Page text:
IoT’s Big Bang
The Internet of Things (IoT) is a vast network of connected, physical objects or “things.” These “things” can be devices, vehicles, wearables, home appliances, sensors, and actuators. Each has an assigned IP address or other unique identifier and can collect and transfer data over a network without human assistance or intervention.
Gartner indicates that “The Internet of Things installed base will grow to 26 billion units by 2020.” That’s a whole lot of devices that will connect to the applications that drive manufacturing, supply chain, asset management, and many other industries! Regarding scope, McKinsey Global Institute postulates that IoT technologies could have a total economic impact of $3.9 trillion to $11.1 trillion per year by 2025. IoT is a rapidly expanding technology that is quickly transforming the process of the information collection that powers business decisions.
IoT Performance Testing Challenges
IoT has not only created opportunities for industries, companies, and devices to work together in new ways, but also for companies to commercialize the IoT data they gather. The business race to embrace IoT is driving an unprecedented level of complexity, data variety, and data volume within IoT ecosystems and a laser focus by business to monetize (or at least derive maximum value from) resulting data. Several factors conspire to make IoT performance testing hard.
Unbridled IoT Growth and Complexity
Consider that every IoT device has its hardware and requires software to make it work. This software needs to integrate with whatever IoT application software will be issuing commands to the device, and the IoT application needs to understand and analyze the data gathered by the device. The ever-expanding number of “things” on the Internet and the variety of data they generate have increased the complexity of IoT ecosystems by orders of magnitude. A heart monitor collecting data about a patient uses different software/protocols and may communicate with its host application differently than an information gathering sensor in a car.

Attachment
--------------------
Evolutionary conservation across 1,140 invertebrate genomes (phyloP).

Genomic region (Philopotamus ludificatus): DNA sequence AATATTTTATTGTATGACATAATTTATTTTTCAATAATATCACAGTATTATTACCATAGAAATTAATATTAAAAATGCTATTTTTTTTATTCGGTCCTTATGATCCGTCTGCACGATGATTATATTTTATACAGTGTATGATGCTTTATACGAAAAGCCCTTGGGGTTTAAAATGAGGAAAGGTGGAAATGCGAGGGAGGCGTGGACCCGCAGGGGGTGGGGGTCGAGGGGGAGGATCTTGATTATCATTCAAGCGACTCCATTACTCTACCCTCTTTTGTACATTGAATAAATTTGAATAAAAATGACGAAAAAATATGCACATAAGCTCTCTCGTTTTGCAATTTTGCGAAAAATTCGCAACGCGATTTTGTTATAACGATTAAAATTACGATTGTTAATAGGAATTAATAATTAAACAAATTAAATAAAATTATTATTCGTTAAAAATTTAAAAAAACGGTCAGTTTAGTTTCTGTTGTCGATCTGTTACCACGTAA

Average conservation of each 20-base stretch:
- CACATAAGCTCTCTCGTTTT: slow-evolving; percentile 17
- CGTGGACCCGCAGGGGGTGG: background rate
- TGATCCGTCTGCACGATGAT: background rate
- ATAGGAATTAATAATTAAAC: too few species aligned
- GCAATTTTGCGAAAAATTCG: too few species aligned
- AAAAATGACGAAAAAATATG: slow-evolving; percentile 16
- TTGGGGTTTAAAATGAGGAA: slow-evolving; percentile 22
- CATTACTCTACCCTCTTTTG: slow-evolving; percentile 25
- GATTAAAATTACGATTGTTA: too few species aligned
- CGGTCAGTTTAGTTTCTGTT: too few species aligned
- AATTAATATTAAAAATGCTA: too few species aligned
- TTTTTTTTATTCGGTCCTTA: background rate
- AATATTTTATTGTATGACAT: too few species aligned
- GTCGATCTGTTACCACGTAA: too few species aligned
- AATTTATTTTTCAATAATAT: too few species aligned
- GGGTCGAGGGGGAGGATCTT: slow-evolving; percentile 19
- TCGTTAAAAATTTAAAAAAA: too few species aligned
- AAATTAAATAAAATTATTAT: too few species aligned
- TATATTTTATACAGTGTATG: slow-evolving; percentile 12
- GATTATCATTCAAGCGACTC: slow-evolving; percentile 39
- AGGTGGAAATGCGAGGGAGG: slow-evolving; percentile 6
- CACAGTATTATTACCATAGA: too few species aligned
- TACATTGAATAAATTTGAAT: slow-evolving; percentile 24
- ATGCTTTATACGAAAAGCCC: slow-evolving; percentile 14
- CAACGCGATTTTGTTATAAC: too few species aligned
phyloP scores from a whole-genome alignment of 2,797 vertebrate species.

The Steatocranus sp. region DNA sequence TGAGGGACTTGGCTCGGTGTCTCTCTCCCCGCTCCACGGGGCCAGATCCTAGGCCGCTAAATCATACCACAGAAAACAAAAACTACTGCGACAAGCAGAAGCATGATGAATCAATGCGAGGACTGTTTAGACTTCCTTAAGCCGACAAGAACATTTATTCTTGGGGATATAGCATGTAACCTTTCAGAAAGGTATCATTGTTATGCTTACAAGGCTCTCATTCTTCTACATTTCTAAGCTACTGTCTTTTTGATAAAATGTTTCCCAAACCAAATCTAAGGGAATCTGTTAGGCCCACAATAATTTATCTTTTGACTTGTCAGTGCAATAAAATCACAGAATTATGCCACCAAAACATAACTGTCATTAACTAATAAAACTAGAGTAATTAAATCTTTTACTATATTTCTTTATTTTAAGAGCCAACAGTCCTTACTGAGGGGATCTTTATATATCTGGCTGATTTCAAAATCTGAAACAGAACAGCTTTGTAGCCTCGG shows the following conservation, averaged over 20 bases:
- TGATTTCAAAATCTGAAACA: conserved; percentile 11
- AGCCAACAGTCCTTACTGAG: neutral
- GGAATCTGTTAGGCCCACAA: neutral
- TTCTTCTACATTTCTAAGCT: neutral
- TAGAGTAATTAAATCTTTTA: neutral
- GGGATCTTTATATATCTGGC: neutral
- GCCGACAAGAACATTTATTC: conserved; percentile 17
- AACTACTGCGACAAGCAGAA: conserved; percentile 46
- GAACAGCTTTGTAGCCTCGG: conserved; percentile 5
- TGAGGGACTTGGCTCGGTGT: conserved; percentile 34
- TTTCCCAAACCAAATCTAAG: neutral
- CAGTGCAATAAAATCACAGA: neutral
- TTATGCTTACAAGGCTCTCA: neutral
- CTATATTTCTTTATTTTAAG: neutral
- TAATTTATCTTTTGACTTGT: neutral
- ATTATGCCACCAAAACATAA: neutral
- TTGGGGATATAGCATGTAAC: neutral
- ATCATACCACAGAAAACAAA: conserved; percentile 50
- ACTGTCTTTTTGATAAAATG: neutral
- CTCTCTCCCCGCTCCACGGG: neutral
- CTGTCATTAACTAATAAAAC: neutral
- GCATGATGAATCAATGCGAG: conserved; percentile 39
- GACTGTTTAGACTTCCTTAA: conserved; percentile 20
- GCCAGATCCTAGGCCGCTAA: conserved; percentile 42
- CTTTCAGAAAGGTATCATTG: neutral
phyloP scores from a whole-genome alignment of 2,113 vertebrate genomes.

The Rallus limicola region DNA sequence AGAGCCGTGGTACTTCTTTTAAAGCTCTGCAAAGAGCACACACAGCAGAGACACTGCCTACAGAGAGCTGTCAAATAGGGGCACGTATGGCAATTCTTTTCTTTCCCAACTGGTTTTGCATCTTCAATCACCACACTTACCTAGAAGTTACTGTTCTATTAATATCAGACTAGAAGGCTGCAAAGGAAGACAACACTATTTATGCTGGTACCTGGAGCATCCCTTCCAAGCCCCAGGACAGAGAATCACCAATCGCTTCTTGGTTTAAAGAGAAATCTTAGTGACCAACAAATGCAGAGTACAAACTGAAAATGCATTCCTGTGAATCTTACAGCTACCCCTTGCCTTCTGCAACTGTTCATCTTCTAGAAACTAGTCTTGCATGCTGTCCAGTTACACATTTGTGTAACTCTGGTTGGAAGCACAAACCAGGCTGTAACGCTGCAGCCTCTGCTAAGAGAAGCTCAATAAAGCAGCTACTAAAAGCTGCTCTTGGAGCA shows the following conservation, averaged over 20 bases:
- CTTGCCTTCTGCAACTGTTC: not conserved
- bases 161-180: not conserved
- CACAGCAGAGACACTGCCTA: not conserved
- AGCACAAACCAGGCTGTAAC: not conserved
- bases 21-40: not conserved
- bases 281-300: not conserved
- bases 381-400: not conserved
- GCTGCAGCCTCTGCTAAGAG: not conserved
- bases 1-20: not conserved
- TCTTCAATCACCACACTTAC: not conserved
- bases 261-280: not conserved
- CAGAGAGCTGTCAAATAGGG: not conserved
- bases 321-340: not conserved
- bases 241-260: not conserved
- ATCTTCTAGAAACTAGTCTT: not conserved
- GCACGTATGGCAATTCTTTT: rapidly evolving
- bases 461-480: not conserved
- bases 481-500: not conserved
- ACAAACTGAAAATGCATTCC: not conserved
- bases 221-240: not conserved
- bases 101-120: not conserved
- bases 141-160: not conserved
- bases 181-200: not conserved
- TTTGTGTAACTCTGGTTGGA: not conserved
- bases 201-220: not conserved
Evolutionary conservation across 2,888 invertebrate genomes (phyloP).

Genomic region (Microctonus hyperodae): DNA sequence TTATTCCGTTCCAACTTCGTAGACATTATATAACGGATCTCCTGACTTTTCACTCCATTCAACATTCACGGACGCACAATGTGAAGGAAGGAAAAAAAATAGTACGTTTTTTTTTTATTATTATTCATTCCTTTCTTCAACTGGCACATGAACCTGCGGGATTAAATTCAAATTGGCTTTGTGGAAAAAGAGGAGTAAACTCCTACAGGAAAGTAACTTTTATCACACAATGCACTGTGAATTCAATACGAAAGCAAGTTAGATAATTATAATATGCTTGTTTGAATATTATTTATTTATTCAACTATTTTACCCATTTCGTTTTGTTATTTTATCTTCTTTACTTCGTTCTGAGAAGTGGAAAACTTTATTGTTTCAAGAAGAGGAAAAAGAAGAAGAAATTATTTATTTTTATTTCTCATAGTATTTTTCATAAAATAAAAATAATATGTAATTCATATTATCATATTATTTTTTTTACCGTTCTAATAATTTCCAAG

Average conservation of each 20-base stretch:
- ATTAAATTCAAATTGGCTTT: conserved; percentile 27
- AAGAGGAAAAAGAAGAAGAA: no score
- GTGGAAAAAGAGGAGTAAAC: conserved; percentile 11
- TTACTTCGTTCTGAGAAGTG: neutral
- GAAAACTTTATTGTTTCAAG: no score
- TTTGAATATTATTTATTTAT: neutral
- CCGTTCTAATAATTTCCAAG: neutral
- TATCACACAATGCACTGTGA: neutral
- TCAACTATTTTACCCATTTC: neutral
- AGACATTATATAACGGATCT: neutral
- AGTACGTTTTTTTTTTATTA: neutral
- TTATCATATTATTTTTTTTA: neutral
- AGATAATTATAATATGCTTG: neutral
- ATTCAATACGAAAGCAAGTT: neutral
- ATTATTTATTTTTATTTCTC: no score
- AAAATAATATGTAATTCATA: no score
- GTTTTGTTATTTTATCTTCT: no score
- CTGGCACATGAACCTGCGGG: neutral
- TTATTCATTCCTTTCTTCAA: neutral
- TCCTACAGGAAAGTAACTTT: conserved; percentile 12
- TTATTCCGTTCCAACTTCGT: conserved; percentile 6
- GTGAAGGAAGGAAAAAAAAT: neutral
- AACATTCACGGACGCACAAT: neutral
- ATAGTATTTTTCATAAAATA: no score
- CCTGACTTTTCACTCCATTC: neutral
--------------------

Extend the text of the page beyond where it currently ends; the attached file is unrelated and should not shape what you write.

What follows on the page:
Devices and Data Ubiquity
The plethora of “things” and the data they gather is driving the requirement for more/faster integration with IoT host applications as well as support for data analytics initiatives that derive value from the data. Businesses thirst for the benefits they can reap from real-time insights and analytics outcomes. The result of this can put additional pressure on testers to validate the IoT ecosystem and components under test.
IoT Uses New Protocols
As “things” hit the market, they frequently create the need for new protocols to manage device-to-device, device-to-server, and server-to-server communications. The state of the IoT ecosystem is already incredibly complex because there is little standardization regarding the IoT protocols used. At this writing, the most common protocol seems to be Message Queuing Telemetry Transport (MQTT) since it performs well in high latency, low bandwidth situations. However, Constrained Application Protocol (CoAP) and Extensible Messaging and Presence Protocol (XMPP), DDS, and REST APIs over HTTP are commonly used as well. These new protocols, and the diversity of IoT devices they support the demand that performance and load test tools evolve to support QA test.
IoT Load Testing Considerations
In the IoT world, already complex architectures are further muddled by different versions of operating systems and firmware, the vast variety of things, and the volumes of data they manifest. Together, these variables present testers with new, and often perplexing, performance test challenges, mainly when load factors related to “the cloud” are incorporated.